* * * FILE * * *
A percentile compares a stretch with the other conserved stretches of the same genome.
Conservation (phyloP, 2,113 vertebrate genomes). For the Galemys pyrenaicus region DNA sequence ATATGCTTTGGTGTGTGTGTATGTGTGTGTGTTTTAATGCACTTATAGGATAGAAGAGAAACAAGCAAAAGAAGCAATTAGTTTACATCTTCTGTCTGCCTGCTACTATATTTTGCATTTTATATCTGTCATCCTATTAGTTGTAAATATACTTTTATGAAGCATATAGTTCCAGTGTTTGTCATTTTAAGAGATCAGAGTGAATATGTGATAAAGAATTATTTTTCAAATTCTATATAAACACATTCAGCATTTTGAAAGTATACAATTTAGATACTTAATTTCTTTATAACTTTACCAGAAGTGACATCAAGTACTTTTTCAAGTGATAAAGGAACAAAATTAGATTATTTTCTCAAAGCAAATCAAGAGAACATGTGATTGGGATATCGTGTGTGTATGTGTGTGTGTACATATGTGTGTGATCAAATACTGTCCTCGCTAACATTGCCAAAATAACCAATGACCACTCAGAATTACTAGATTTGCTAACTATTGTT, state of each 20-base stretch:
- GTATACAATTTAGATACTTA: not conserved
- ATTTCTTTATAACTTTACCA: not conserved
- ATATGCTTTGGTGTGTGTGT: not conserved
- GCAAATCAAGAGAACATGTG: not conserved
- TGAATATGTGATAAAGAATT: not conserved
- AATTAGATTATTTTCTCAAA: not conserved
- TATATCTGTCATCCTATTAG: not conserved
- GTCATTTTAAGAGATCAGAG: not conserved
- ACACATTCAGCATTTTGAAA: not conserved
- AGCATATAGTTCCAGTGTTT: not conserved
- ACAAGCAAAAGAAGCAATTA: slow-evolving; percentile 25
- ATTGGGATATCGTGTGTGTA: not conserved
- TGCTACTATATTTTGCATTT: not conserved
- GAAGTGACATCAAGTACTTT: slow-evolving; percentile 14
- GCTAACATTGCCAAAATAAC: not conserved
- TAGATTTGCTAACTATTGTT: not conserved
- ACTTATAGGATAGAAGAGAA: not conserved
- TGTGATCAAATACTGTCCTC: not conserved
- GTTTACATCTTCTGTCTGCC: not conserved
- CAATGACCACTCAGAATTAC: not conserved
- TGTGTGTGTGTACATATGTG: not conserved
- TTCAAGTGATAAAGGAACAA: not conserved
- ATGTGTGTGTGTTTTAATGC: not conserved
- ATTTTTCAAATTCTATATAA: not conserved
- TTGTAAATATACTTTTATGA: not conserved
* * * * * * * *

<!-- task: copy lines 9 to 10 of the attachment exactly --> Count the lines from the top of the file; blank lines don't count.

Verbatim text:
- TATATCTGTCATCCTATTAG: not conserved
- GTCATTTTAAGAGATCAGAG: not conserved